Saving one’s own skin

With more men taking an active interest in their appearance and skincare, KoS is launching a line which protects the skin’s surface. By Barny Stokes

King of Shave’s (KoS) decision to promote its new shaving line as the ideal partner for Gillette’s five-bladed Fusion razor system (MW last week) is a bold move.

The range, which includes skincare products, has a working title of K5 and is set to launch in September, to capitalise on the arrival of Gillette’s Fusion in the UK. It be will be positioned as a premium line to sit above the core range of KoS “problem-solution” products, and the company is also developing a shaving platform of its own.

KoS founder Will King says that while the brand’s strengths are in “shaving software”, if its prototype razor performs favourably compared with Fusion, he may well take on Gillette in “hardware” too.

“Our core proposition is that the technology of shaving software has lagged behind the technology of shaving hardware,” says King. “We’re dragging increasing numbers of super-sharp blades across our skin, but the majority of shaving gels and foams available are still essentially detergents – they are good at cleaning the skin, but not at lubricating or protecting it.”

As such, King argues that products engineered to protect the skin’s surface offer a clear point of difference and thinks Gillette will “secretly quite like” the fact the KoS is implicitly endorsing its products. He is less forthcoming about a KoS razor though, admitting that Gillette’s attitude might be “very different” if challenged directly.

King’s confidence highlights the rapidly growing male grooming market, as more men take an active interest in their appearance and skincare. Provisional figures from Euromonitor show that the UK’s male pre-shave market was worth £771.2m last year, compared with £729m in 2004 – a healthy 5.8 per cent rise.

Gillette accounts for 55.3 per cent of the market, but KoS is the second-largest brand, with a 12.5 per cent share, placing it just behind own-label ranges, which account for 14 per cent. Its nearest major rival is the multi-national Beiersdorf, whose Nivea for Men brand accounts for just 7.8 per cent.

Take account of the UK’s male skincare market, which Euromonitor values at £54.7m, and KoS’s achievement (as a relatively small, privately owned brand), stands out even further. Beiersdorf takes the lion’s share, with 49.7 per cent, and L’Oréal Paris’s Men Expert takes 14.4 per cent. But KoS is third, with a 9.6 per cent share.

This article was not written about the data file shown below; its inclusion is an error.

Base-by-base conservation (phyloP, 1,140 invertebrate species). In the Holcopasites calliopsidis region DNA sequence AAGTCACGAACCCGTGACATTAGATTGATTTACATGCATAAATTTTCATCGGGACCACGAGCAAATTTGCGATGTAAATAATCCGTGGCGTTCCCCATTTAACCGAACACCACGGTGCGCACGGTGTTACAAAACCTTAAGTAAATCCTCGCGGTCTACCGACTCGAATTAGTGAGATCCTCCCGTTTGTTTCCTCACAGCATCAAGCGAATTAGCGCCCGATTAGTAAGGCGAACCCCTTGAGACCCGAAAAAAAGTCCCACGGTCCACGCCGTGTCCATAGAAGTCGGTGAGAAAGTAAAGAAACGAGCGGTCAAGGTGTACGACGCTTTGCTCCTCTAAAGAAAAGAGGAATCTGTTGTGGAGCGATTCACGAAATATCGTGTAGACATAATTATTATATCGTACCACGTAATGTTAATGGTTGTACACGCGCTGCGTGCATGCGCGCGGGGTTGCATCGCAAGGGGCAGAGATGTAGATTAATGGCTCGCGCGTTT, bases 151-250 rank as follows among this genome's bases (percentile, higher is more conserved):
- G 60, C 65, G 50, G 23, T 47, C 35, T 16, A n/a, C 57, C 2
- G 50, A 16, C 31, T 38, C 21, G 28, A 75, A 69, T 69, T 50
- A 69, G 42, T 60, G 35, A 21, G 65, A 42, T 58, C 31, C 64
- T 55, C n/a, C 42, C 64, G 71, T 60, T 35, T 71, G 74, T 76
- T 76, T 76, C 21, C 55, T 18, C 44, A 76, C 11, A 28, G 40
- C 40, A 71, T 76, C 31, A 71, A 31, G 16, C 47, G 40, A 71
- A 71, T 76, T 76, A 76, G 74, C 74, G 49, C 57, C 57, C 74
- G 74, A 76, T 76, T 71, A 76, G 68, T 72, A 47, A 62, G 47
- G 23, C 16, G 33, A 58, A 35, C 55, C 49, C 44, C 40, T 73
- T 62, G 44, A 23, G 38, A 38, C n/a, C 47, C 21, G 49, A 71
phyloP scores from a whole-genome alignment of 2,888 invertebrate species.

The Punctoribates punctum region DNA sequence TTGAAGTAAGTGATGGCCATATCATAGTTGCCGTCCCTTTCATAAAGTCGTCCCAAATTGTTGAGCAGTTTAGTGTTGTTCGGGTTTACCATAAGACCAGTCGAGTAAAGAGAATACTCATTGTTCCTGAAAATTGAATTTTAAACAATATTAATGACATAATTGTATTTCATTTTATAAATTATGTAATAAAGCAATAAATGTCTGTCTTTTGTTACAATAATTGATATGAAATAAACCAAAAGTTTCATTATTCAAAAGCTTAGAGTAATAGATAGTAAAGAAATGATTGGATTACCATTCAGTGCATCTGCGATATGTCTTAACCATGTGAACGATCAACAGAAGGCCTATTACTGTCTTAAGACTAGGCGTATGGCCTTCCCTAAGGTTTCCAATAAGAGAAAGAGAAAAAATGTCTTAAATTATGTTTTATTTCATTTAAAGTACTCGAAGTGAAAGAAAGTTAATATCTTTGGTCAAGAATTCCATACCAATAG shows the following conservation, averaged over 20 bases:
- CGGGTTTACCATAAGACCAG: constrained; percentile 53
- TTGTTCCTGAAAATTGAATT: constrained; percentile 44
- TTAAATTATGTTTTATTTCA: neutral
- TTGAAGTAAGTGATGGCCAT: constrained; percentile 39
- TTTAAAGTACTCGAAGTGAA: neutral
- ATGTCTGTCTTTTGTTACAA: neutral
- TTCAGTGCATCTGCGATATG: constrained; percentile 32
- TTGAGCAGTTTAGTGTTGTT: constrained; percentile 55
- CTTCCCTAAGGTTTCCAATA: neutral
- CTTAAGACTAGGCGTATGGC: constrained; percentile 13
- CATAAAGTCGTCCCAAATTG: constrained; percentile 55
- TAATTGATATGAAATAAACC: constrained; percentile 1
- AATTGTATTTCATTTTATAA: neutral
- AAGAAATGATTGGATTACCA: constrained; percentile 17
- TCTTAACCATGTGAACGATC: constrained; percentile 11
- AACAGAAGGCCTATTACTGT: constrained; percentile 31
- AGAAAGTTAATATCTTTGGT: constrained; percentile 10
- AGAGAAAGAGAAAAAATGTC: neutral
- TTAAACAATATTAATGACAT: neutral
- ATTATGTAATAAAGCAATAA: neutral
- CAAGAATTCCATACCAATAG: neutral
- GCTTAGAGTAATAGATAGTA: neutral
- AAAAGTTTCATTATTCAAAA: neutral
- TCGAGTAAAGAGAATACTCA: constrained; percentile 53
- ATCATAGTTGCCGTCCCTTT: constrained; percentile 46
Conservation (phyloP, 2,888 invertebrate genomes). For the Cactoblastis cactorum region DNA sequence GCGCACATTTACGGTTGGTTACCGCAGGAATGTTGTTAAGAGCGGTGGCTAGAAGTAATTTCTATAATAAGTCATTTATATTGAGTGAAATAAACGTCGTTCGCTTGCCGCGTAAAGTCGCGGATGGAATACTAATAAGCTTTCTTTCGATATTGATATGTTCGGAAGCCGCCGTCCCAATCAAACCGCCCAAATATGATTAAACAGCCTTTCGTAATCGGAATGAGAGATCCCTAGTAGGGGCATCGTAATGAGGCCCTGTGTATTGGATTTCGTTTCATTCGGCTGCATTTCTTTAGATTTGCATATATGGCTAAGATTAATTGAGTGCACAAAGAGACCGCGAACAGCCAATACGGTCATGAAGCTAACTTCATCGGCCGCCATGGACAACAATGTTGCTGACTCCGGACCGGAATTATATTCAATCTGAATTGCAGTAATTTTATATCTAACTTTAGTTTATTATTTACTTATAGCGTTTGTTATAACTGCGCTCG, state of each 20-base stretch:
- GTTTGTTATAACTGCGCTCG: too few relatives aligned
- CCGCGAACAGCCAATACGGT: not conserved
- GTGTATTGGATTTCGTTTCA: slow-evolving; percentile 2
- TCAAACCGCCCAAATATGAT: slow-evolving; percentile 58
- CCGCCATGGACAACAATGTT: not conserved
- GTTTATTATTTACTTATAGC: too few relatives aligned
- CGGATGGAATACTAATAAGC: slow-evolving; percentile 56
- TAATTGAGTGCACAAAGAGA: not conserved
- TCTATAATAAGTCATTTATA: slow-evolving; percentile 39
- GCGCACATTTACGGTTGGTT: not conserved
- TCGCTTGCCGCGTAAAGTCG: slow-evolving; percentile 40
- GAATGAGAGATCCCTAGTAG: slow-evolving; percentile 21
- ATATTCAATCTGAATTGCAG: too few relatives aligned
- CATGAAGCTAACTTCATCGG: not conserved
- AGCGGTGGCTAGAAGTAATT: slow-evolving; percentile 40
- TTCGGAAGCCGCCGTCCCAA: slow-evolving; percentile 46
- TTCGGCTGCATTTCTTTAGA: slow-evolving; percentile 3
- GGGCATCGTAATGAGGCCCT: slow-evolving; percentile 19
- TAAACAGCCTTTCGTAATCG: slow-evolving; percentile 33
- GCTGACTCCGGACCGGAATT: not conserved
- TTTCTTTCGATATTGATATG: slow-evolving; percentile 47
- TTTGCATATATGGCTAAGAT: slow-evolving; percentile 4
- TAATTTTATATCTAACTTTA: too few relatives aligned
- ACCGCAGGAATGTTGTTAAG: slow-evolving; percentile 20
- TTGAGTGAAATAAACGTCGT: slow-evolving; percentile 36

For observers, the growth of the market – and in particular the entrance of L’Oréal Paris, with its famous “Because You’re Worth It” tagline – underlines a change in male attitudes towards grooming. Recent research has focused on the rise of “metrosexuals” – heterosexual, urban male professionals who are increasingly adopting traditionally female behaviour, such as following beauty regimes and fashion trends.

“Male attitudes to beauty have changed in the past few years because opinion-formers such as David Beckham have admitted to using skincare products,” says a recent report by Datamonitor. “Shows like Queer Eye for the Straight Guy [in which a straight man is given a make over by gay men], have also helped in the growth of the male skincare market.”

The report also points out that King of Shaves has marketed its products very astutely, and has been particularly adept at communicating with men in language they understand. Instead of using traditional cosmetics language, it has sought to focus on the functional benefits of its products. Its XCD range, for example, is dubbed “enhance, camouflage, defend”. In women’s terms, the authors suggest, that would be “beautify, conceal, and reduce the signs of ageing”.

It’s a point on which others agree. “Most communication in the shaving category implies that choosing a particular brand will either boost your sex appeal or improve your football skills,” says Don Williams, chief executive of branding consultancy PI Global. “A functional brand that offers an effective and painless shave has a valuable point of difference.”

However, despite KoS’s widely acknowledged success in both shaving software and skincare, the suggestion that it is gearing up to take on Gillette in shaving hardware has raised a few eyebrows. “Taking on Gillette would be a huge mountain to climb,” says Peter Shaw, managing director of branding consultancy Brand Catalyst. “I can’t imagine Gillette going to sleep and letting someone beat it in razors.”

King, naturally, remains bullish: “If we moved into hardware then we’d flash up on Gillette’s radar as a threat. “But,” he admits, “it’s a challenge, and I like challenges.”


Former ad salesman Will King first hit upon the idea for marketing oil as a pre-shave product as a solution to his sensitive skin.

Shaving irritated his skin, so his wife Ann persuaded him put some bath oil on his face before shaving. The idea worked, and King began testing combinations of essential oils. After borrowing £40,000 to get the venture off the ground, he hand-filled the first 10,000 bottles of oil at home. It took him two weeks, but by April 1993 he had both a product and a brand name: King of Shaves.

By September 1993, King had managed to persuade Harrods to stock his range and in 1994 Boots were selling it as well.

Later launches included Alpha oils, in 1996; the KoS Connexium silicon-based range, in 1998; and KoS Woman in 2000. The latest product, KoS Alpha cream, launches in Tesco next month.

Over the years King of Shaves has won a string of awards from magazines like GQ and FHM. It is now the UK’s number two shaving brand by value behind Gillette, with sales of £11.6m last year.

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